“Editorial judgment” won’t permit replay of people trapped in the WTC jumping to their deaths rather than burning alive, but it will permit video and photos of innocent Iraqis fired on by US troops because they didn’t stop at a roadblock.
    “Editorial judgment” won’t permit the replay or stills of the torture, murder, and mutilation of Danny Pearl, but it will permit the endless replay of the indignities committed against Iraqis held in Coalition custody.
    “Editorial judgment”, again with the WTC jumpers, in order to “spare the survivors’ families the anguish”, but it will permit photos of wounded American soldiers or of the coffins of the fallen arriving at Dove, regardless of the anguish of military families.
    “Editorial judgment” prevails in pushing the successes we are having in Iraq — opening schools, restoring oil production, maintaining order in most of the country — to the back pages of the international section (if such stories appear at all), while swallowing without skepticism as authentic pornographic pictures actually lifted from websites in Hungary and Pennsylvania.
    If such “editorial judgment” had prevailed during, say, WWII, this country would have deluged in headlines about carnage on Omaha Beach and quagmire in the Hedgerows, but none about the Libertion of Paris. They would have read about the sinkings of the Yorktown and Hamann at Midway, but not about the ddestruction of the Japanese Fleet.
    Here, today, press-wise, it’s the Tet Offensive all over again, where US forces wiped out the Viet Cong in the South, but “editorial judgement” chose to show only the US embassy compound.
    “Editorial judgment” isn’t presenting both sides of the story, just the other side’s. And shame on them for it.
    –furious

  • http://www.theglitteringeye.com Dave Schuler

    Jeff:
    I’m of mixed minds on this subject. I see your point but I believe there are other considerations here, too. We tread a very thin line. The U. S. has the power to destroy the Arab world utterly. While we need to mobilize public opinion in the U. S. as to the nature and seriousness of the enemy we need to take care not to inflame U. S. opinion into indiscriminate violence.

  • Kat

    I think every man, woman, and child should see that video–and know that this is our enemy. It should be front page news in every paper–but instead the Boston Globe runs fake photos from a porn site claiming them to be US soldiers raping Iraqi women–but they say they got them from a good and reliable source–The Nation of Islam.(Barf bag, please). Wake up , America!

  • mm

    “Editorial judgment” won’t permit the replay or stills of the torture, murder, and mutilation of Danny Pearl, but it will permit the endless replay of the indignities committed against Iraqis held in Coalition custody.
    **Perhaps that’s becuase the media/public value the dignity/privacy of an American more than of an anonymous Iraqi.
    “Editorial judgment”, again with the WTC jumpers, in order to “spare the survivors’ families the anguish”, but it will permit photos of wounded American soldiers or of the coffins of the fallen arriving at Dove, regardless of the anguish of military families.
    **There is a substantive difference between seeing a person jump to their death and seeing a flag-drapped coffin.
    “Editorial judgment” prevails in pushing the successes we are having in Iraq — opening schools, restoring oil production, maintaining order in most of the country — to the back pages of the international section (if such stories appear at all), while swallowing without skepticism as authentic pornographic pictures actually lifted from websites in Hungary and Pennsylvania.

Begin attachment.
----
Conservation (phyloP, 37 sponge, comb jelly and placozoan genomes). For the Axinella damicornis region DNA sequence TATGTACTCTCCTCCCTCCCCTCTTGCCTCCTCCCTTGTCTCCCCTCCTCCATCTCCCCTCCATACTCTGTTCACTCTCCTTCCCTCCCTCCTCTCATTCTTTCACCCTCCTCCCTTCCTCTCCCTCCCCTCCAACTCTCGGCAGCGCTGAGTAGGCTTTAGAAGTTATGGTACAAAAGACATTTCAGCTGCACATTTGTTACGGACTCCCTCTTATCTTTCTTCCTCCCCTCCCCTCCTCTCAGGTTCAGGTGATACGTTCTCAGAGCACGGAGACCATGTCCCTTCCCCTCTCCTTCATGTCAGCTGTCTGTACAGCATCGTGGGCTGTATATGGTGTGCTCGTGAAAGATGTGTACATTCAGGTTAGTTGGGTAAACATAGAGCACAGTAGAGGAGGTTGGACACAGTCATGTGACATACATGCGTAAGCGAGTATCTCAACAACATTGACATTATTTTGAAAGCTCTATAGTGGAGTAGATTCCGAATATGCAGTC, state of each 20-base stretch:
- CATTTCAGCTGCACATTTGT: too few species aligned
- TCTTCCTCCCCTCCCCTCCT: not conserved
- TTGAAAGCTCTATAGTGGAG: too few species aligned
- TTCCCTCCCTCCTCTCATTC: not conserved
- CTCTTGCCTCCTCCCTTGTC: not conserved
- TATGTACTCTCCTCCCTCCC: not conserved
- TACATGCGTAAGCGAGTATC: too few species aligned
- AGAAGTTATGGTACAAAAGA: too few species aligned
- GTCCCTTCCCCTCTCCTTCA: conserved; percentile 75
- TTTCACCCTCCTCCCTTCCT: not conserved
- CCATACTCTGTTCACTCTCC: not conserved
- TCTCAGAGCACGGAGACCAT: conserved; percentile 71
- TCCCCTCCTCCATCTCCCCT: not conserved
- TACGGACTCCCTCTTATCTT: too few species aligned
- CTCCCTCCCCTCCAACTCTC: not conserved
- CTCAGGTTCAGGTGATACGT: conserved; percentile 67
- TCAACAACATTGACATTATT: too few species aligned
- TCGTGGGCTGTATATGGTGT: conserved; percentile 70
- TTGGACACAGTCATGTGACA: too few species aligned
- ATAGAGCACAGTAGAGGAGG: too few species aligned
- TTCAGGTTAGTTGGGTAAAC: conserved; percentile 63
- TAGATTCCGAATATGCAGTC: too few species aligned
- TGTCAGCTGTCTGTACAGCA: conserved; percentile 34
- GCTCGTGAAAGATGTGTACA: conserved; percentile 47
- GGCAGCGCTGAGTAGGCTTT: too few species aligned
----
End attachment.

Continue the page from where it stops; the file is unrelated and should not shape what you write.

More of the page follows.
**Newspapers are profit-making enterprises. Stories about schools on the front-page won’t sell papers.

  • jakob

    Jeff,
    It’s increasingly clear to me that your intent is to inlame people in the way Dave describes above. Otherwise, why would you refer to your enemies as slime and compare them to Hitler, but not use the same terms or make the same comparison regarding Americans who rape, murder, torture people in their own homeland?
    A peacemaker you are not. I suggest changing the name of your blog to Hatemachine.

  • http://www.shanksvillememorial.com furious

    Dave:
    You are correct. We have to live in the world that comes after the last al Quaeda disciple is strangled with the entrails of the last Wahhabi imam; therefore our violence against the Islamofascists had better be discriminate.
    And thanks to GPS, carbon-fiber composites, laser rangefinders, and embedded controllers, it now can be.
    But we also have to be violent (and remorselessly resolute) enough that no one will ever again dare attack American (or European, Australian, East Timorese, Turkish, Iraqi…) civilians on a mass scale. Ever.
    We were that way once before, and now two of the formerly most warlike societies on the planet, Japan and Germany, who in living memory visited appalling misery on their neighbors, are now two of the most pacifist, loath to dispatch troops beyond their borders on even humanitarian missions.
    –furious

  • Kat

    Jakob–you guys just hate the truth doncha’. You want to keep pushing that islam is peace thing at us. Here is a great editorial on this matter–I’m just not sure anymore about this moderate majority stuff. I’m still in shock that only ONE arab state officially condemned the beheading–ONE!! Do the rest condone it? I never heard many western leaders condemn it, either. What are they afraid of? Planes?
    Yet, they all condemned the prison abuse. Why? Is Nick Berg unimportant–just a Jew.